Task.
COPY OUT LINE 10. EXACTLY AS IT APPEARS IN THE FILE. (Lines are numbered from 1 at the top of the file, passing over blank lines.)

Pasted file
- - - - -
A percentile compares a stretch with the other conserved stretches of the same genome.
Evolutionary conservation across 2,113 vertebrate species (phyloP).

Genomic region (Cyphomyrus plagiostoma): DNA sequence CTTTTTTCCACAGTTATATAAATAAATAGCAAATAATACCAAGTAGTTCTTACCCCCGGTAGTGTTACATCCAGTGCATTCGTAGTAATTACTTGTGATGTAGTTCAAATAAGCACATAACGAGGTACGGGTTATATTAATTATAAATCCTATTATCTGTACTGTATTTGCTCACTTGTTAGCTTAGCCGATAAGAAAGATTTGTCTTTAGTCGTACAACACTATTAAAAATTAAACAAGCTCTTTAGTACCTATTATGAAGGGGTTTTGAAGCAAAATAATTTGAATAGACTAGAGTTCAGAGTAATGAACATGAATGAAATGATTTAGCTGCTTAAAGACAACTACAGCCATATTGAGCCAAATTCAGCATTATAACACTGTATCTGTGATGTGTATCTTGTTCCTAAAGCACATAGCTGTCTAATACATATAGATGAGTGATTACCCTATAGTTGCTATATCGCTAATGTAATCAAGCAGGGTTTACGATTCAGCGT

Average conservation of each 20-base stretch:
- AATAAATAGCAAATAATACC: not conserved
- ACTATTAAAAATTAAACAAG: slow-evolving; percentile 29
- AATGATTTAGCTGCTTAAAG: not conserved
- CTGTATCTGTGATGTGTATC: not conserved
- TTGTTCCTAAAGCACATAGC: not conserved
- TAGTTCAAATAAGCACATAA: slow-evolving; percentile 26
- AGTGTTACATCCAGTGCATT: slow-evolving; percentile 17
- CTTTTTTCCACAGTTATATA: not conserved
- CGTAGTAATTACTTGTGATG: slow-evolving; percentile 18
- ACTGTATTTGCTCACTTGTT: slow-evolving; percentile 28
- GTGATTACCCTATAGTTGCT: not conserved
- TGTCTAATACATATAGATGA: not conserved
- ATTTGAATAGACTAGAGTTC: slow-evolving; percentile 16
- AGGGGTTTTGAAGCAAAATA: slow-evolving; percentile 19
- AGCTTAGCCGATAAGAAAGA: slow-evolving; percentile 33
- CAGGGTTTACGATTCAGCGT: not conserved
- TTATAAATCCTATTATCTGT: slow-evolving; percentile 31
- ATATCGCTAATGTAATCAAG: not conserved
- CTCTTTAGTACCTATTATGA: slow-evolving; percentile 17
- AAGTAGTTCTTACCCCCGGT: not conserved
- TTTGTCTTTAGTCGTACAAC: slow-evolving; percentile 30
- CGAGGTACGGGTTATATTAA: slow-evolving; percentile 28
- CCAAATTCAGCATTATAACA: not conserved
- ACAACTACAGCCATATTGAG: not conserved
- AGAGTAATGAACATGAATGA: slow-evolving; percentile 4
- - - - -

- TAGTTCAAATAAGCACATAA: slow-evolving; percentile 26